It’s been a big week for U.S. airports, with two headlines, one economically related and the other based on some severe weather. Singapore’s Changi airport as well as Heathrow in London got into the news too. So did Malaysia’s KL airport but we bet they’d rather not speak about it.
Wow, this week saw the launch of the world’s very first airport only trip. Sounds like we had our fingers in that one? You bet! In fact we’ve worked together with OutTrippin’s new service and tailored a fantastic airport adventure to explore 4 of the worlds best airports in 48 hours! Read more about how you can book this fabulous airport adventure here.
Only seven more days remain in 2011 and it’s therefore time for us at LateDeparture to pack up and enjoy a little (well deserved?!) break. But of course, we won’t leave you before we put another, final round of airport news in front of you. Besides that, you should already get excited for coming back to LateDeparture in January as not only will we continue to review airports and bring you weekly airport related news, but also we will be presenting you with the very first Airport News of the Year Award in early January. The best of all this is, that you can vote for the news you liked best and as a result win some awesome prizes! So stay tuned and get ready for a big 2012!
Well, what can I say? For the first time in the history of the weekly LateDeparture airport news round-ups, I decide to take a leave of absence for a couple days. Plus – and this really was the big mistake – I decide to pre-write the news without a disclaimer of when it was written. Naively I thought, what can possibly shake up the airport world in the 3 days I’m away? Oh dearie-me, how wrong was I? One day into my leave (note, I didn’t even have any means of communication at all), the Australian carrier Qantas decides to ground its entire fleet worldwide. Thousands of passengers got stranded across the globe while Irish-born Alan Joyce – the airline’s CEO – bet on a solution to its ongoing, costly disputes with the unions. He got his way, even though they say it’s not yet entirely over, but further threats of future strikes from the unions are out of the way for the moment.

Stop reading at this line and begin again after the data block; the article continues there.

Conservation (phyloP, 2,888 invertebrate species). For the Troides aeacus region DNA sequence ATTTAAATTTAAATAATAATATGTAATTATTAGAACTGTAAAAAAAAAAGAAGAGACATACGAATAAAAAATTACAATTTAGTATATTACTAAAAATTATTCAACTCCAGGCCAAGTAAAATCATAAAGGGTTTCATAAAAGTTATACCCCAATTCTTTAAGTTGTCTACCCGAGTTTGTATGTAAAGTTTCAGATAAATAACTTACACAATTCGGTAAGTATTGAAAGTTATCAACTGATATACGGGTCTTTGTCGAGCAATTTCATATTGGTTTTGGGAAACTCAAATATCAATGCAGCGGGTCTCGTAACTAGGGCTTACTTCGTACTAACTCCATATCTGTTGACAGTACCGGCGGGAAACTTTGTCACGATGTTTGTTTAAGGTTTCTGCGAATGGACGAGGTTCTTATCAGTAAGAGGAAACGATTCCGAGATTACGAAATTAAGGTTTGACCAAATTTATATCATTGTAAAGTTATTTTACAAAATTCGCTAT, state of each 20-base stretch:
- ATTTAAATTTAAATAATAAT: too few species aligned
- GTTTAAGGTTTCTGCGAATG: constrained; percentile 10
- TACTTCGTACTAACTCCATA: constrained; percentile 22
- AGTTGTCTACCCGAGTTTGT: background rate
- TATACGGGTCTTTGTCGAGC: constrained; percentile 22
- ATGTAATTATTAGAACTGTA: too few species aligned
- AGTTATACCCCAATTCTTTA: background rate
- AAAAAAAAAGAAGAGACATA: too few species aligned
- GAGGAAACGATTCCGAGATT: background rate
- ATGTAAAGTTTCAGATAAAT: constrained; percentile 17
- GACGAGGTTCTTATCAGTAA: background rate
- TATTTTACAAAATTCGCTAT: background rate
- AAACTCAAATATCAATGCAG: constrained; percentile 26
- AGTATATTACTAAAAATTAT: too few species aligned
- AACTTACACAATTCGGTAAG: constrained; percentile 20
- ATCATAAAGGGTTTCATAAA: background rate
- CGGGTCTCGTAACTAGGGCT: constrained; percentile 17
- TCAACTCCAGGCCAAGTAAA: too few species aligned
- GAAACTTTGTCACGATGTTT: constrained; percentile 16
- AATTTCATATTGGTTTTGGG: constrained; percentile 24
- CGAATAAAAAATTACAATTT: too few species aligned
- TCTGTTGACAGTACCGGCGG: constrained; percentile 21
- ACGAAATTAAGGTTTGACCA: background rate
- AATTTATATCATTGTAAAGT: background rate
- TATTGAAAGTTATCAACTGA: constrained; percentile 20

Well, you may be delighted or you may be disappointed, but this week’s airport news update is going to be an “all US” one. While we saw some minor articles coming from other parts of the world (e.g. Spain’s Santiago airport (IATA: SCQ) unveiling a new €230m terminal or the opening of Saudi Arabia’s new Najran regional airport (IATA: EAM)), the majority of relevant articles – twist it anyway you like – came from the United States. Let’s then get right to it:
With the 10 year anniversary of America’s 9/11 attacks fast approaching, many articles are popping up about how this event changed the aviation industry. Everyone agrees that air travel hasn’t been the same ever since. Many new and sometimes questionable security measures have been introduced making travelling through an airport a rather lengthy and sometimes purely uncomfortable process. But what does the future of airport security hold? Msnbc.com’s Bill Briggs wrote an interesting article about exactly that.
Yes, we admit it, we’re one day late with our weekly airport round-up. So without further ado, let’s get right into it: This week, dozens of airport construction projects across the USA have been put on hold as the government failed to pass legislation to keep the Federal Aviation Administration running, wrote Passenger Terminal Today. According to Transportation Secretary Ray LaHood, the FAA’s operating authority expired, forcing a partial shutdown of the agency. This has meant dozens of stop-work orders were issued last weekend on projects throughout the country.